Darren Wong on How PropTech Is Changing Real Estate for the Better

Darren Wong on How PropTech Is Changing Real Estate for the Better

The CEO of Denzity, Darren Wong, tells us about his entrepreneurial journey and the decision to leave PropTech Institute—an organization he founded.

From launching food and beverage (F&B) startups in Canada to co-founding Denzity and PropTech Institute in Hong Kong, entrepreneur Darren Wong has traveled a long and winding road. One that has led him to finally leave PropTech Institute and take on more ecosystem building work at the Hong Kong PropTech Association (HKPTA). 

He dubs Hong Kong the “Silicon Valley of Real Estate”, emphasizing the potential of PropTech in the region. Hearing him discuss his journey with PropTech is an exercise in curiosity. After all, he is ambitious, driven and eager to create change.

The path to PropTech

While running two F&B startups in Canada, Wong realized that it wasn’t the right field for him. “It wasn’t a strong calling,” he asserts. At the same time, many of his friends were working in real estate and really enjoying it. Intrigued, Wong began exploring the path and transitioned to the real estate industry.

The first step in his journey entailed moving to Hong Kong, where he began to learn about the industry by working at a commercial real estate fund. He helped institutional investors invest, and managed overseas properties, including residential, hospitality and commercial properties in Japan, the U.K. and other countries.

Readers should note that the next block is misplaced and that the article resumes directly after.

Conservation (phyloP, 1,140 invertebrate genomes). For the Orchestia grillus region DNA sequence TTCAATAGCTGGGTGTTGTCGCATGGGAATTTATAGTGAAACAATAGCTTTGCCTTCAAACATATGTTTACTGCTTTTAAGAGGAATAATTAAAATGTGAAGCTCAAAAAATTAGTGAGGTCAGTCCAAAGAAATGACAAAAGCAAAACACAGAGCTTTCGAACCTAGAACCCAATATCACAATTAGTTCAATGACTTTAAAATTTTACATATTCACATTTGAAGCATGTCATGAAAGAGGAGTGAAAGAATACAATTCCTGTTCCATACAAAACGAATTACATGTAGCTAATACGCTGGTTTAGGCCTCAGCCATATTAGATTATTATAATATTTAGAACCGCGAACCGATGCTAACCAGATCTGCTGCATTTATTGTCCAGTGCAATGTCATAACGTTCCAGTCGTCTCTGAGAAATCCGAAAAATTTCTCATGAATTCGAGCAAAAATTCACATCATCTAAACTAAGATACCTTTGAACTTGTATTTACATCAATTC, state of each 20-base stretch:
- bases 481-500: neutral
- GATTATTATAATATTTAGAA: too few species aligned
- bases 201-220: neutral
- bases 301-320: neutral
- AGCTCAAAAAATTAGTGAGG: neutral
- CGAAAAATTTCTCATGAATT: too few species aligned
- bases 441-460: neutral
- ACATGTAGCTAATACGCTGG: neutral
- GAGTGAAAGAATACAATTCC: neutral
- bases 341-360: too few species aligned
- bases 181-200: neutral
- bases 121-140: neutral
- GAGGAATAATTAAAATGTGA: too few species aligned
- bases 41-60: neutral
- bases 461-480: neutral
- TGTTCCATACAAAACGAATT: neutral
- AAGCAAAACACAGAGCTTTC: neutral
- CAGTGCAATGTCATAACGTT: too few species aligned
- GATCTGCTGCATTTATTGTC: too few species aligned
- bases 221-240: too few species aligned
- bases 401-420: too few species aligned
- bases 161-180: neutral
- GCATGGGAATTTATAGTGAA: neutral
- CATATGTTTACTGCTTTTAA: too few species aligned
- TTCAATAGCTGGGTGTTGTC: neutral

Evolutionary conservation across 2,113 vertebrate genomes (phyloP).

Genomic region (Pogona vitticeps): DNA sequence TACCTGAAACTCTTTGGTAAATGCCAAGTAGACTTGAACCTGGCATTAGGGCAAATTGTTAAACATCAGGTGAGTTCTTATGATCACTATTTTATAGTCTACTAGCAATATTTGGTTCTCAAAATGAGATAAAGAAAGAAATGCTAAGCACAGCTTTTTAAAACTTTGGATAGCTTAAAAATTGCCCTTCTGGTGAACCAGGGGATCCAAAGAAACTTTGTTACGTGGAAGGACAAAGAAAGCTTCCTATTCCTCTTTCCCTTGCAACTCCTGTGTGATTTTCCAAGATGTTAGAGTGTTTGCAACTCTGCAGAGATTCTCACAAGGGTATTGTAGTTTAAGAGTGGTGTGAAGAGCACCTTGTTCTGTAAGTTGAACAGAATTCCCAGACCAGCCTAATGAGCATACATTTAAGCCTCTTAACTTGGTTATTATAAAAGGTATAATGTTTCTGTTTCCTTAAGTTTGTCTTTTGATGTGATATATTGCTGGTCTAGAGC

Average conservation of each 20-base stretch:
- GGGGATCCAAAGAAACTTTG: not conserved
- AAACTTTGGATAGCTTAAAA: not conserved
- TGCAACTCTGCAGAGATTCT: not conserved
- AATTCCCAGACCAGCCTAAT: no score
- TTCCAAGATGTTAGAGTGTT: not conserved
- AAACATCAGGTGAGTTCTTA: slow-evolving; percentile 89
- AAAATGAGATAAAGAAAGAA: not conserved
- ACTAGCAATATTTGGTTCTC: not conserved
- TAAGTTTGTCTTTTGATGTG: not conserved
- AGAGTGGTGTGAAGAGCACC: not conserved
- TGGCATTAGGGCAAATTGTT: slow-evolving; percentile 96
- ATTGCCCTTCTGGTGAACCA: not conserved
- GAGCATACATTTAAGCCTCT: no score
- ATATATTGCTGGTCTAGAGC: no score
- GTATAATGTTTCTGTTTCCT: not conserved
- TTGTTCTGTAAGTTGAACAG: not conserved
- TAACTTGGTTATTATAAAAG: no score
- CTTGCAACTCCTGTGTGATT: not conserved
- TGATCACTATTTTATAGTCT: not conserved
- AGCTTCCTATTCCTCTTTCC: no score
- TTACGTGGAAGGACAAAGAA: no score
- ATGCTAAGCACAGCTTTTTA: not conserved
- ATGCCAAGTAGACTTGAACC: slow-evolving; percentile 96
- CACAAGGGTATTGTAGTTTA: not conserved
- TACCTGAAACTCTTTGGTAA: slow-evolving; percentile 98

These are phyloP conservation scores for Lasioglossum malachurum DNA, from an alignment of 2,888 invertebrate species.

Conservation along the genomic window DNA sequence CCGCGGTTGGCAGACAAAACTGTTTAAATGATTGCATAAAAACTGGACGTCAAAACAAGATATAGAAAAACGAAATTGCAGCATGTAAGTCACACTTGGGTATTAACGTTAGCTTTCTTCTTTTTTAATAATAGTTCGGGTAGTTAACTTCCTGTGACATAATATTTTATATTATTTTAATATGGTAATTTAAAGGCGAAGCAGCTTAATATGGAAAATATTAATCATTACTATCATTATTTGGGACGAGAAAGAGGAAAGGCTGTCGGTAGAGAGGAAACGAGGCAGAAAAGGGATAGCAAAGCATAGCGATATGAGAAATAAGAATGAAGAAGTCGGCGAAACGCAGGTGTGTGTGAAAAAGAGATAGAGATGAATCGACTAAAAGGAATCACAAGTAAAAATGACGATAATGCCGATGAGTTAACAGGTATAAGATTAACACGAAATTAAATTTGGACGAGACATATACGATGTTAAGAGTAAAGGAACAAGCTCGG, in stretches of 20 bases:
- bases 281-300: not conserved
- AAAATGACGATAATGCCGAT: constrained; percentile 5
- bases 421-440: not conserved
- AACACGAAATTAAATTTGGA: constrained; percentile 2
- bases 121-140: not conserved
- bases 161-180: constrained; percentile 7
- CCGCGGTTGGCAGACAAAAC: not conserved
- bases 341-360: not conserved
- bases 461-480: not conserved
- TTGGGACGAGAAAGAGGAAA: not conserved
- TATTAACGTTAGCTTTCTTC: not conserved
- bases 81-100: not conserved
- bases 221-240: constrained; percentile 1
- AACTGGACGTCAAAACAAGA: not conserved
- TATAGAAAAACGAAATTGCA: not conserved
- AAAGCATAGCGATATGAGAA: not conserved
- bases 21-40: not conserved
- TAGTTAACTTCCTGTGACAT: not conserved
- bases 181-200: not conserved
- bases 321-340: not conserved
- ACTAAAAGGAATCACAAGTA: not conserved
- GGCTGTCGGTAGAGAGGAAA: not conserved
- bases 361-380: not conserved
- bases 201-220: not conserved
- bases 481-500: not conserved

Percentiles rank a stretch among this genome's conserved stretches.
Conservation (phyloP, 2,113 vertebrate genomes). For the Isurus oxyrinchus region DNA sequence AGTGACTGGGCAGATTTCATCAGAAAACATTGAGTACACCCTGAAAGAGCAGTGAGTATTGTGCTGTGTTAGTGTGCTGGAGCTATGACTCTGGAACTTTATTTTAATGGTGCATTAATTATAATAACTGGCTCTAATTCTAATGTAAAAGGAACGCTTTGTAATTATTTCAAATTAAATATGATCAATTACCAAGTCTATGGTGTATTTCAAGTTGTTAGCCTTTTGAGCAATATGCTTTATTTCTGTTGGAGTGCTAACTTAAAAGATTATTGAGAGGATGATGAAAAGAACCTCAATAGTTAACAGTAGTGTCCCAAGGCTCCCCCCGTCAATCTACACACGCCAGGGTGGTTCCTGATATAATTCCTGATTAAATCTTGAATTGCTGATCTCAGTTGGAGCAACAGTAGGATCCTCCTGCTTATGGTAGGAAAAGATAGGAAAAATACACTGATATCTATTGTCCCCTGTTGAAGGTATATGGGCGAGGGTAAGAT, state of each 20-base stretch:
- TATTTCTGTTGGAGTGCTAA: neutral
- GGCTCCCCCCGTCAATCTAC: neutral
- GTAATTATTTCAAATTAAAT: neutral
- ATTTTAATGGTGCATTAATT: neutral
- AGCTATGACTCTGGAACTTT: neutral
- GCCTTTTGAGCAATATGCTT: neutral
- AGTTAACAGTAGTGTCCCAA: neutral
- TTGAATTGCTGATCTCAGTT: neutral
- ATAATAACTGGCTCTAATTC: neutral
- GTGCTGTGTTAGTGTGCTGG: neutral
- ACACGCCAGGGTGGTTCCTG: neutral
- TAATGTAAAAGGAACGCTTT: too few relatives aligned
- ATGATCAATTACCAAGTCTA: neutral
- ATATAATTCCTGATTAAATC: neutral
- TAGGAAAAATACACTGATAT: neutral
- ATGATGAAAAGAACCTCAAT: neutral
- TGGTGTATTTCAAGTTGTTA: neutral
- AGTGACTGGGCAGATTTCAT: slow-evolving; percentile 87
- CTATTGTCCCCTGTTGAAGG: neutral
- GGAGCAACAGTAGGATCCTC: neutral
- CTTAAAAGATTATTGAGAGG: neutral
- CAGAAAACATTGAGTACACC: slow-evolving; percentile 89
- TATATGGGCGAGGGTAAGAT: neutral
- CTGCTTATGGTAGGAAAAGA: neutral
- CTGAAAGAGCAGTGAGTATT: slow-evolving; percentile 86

Launching PropTech startups

Upon gaining a deeper understanding of the real estate industry, Wong noticed that the winds of change in real estate were blowing. Investors were starting to rely heavily on the digitization of properties. That was paving the way for PropTech success. Wong defines PropTech as technology that “allows real estate businesses to have more creativity and innovation when it comes to their business model and impact the society at large.” 

In keeping with the rise of PropTech, Wong launched two startups—PropTech Institute and Denzity. With his industry experience and appreciation for PropTech, he felt that he could help investors in a more impactful way by giving them the tools and knowledge required to make smart real estate investment decisions.

Wong admits that people didn’t take PropTech seriously in the past. That changed when Covid happened. He illustrates, “77% of investors prefer companies who have an online presence and offer expertise.” While there is a boom, it is not smooth-sailing.

The challenges a PropTech entrepreneur faces

According to Wong, the challenges are twofold: finding customers and designing the product. The business development or sales cycle “takes a long time and [involves] uncertainties. Some startups might not have the ability to survive the period of juggling between product development and attracting customers.” 

In addition, stakeholders and real estate companies might be reluctant to adopt this technology. For that, PropTech startups need to design products that can complement the pre-existing workflow while creating value. Wong notes that the challenge there is that some clients might demand products exclusively designed for them, rendering them inapplicable to other companies. As a result, the product might not be scalable. He also believes that, “Startups require a lot of funding to compete with legacy tech or technology that a company would rather have in-house [departments] make.”